High-involvement Work Processes, Trust, and Employee Engagement: The Mediating Role of Perceptions of Organisational Justice and Politics

Mehmood, Iqbal
Le Fevre, Mark
Morrison, Rachel
Lamm, Felicity
Macky, Keith
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Doctor of Philosophy
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Auckland University of Technology

A still growing body of empirical research has demonstrated that high-involvement work processes (HIWPs) have positive relationships with various measures of organisational effectives. However, critical scholars maintain the following: First, the “how” question of the relationships between HIWPs and outcomes has been rarely investigated, thus leaving a gap in our understanding of the underlying mechanisms through which HRM affects outcomes. Second, the mutual gains model implies that the goal of HRM is to produce beneficial effects for both employees and their organisations. However, research to date has largely focussed on ways to enhance organisational performance, while employee concerns have been a secondary consideration. Third, most studies examining the relationships between HIWPs and outcomes have been cross-sectional. While, methodological researchers argue that since organisational processes are not static, rather develop, change, and evolve overtime, a longitudinal design is better than cross-sectional designs. To address these concerns, which frequently appear in the HRM literature, the primary aim of this study was to explore the mediating role of employees’ perceptions (the so called “black box”) of organisational justice and organisational politics in the relationship between HIWPs and employee outcomes (employee engagement and trust in employer). A secondary aim of this study was to test the proposed model using a longitudinal design. Using a longitudinal design with two data collection periods separated by approximately six months, data were gathered through self-completion questionnaires from non-managerial employees working in the domestic private banks in Pakistan. At Time One, 1554 employees from 233 branches of 14 domestic private banks participated in the survey. Of these employees, 970 participated at Time Two. Data were analysed using structural equation modelling through SPSS AMOS v. 24.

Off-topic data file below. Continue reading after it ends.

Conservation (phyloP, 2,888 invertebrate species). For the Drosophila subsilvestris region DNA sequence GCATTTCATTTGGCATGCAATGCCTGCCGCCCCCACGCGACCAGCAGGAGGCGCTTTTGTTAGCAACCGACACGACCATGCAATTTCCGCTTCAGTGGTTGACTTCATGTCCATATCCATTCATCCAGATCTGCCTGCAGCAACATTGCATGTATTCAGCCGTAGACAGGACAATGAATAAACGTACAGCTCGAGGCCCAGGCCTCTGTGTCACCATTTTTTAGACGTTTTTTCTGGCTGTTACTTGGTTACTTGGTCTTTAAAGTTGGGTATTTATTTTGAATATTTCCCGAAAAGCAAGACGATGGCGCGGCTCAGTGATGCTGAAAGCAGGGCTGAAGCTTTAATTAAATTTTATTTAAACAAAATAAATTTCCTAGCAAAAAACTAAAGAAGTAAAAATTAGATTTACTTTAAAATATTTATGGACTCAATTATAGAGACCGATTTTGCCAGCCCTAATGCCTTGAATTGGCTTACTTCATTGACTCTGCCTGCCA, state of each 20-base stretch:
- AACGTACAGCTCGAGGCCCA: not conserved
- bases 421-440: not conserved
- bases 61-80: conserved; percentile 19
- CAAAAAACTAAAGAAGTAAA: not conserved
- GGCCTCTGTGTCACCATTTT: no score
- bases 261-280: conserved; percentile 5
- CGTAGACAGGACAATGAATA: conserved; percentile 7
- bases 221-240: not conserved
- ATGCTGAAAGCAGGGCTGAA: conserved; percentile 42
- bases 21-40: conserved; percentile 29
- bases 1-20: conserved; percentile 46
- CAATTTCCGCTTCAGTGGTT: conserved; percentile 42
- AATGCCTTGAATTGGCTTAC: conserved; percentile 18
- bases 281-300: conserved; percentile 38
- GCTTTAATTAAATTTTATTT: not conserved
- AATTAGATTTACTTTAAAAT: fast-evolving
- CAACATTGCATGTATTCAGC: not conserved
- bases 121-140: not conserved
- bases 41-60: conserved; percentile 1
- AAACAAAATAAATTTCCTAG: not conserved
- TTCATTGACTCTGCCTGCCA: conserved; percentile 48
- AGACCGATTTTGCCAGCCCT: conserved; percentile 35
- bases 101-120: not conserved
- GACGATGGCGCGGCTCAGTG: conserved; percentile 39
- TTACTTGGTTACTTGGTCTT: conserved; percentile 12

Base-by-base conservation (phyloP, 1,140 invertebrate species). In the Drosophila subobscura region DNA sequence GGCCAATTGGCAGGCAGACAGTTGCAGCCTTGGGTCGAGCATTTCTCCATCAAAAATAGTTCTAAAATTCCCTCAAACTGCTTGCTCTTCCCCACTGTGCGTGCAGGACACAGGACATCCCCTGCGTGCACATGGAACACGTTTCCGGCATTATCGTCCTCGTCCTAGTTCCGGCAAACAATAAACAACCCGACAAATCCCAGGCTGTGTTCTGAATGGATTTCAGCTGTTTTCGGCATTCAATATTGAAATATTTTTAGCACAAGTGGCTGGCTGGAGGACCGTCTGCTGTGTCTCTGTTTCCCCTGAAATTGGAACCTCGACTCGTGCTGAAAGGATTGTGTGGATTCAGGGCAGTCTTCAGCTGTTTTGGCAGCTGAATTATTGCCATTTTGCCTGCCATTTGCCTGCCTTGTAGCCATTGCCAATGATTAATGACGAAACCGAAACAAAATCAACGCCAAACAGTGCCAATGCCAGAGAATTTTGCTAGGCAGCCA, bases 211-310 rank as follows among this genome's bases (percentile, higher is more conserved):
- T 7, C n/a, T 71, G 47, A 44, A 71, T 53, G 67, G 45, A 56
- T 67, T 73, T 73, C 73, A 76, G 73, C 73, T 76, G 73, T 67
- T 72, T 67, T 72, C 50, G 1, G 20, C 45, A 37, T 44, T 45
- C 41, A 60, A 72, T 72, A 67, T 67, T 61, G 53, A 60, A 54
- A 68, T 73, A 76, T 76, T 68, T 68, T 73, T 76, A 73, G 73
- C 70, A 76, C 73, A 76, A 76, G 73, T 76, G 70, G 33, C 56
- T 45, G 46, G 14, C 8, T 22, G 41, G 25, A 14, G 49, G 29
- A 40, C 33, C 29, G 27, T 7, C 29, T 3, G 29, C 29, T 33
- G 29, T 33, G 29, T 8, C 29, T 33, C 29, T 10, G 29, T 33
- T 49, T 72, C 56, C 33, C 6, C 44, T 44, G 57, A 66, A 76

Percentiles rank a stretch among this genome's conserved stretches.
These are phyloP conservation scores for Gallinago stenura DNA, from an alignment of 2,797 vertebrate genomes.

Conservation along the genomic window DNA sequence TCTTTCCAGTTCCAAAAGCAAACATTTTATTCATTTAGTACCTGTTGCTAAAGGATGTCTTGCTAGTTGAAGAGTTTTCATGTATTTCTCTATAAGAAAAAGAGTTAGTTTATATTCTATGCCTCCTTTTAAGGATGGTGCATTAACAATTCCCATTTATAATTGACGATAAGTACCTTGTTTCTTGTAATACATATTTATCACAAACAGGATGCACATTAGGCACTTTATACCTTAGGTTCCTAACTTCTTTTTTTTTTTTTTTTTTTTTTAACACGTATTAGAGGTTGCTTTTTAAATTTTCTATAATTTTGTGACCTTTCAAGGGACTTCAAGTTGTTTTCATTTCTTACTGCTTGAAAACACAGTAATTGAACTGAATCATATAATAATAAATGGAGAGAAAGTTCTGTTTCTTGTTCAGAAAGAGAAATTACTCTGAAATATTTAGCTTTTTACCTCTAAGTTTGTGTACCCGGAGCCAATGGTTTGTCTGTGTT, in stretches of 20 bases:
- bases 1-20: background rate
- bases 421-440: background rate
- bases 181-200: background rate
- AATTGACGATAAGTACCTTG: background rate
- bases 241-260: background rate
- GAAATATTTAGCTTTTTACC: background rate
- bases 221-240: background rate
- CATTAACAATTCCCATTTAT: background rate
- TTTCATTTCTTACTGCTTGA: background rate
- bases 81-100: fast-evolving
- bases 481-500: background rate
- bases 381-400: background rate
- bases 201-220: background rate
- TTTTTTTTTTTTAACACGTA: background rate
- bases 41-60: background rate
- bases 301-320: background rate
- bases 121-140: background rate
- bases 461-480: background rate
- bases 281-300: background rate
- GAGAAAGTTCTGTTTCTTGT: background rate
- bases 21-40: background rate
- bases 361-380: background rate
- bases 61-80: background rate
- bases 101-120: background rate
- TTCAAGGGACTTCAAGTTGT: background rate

The cross-sectional findings (n = 1554) indicated that HIWPs are positively associated with perceptions of organisational justice, employee engagement, trust in employer, and negatively associated with perceptions of organisational politics. Procedural justice and organisational politics partially mediated the relationship between HIWPs and employee engagement; while, informational justice partially mediated the relationship between HIWPs and trust in employer. However, no support was found for the mediating role of other justice dimensions in the relationship between HIWPs and employee outcomes. The longitudinal structural model (n = 970) was then tested using the change scores method (Δ = T2 – T1). The overall findings from the longitudinal structural model validated the cross-sectional findings. However, a few changes in the mediated effects took place suggesting that, besides procedural justice and organisational politics, distributive justice may also be a potential mediator in the relationship between HIWPs and employee engagement and trust in employer. Implications and limitations of these findings are discussed.

High involvement work processess , Organisational justice , Organisational politics , Employee engagement , Trust
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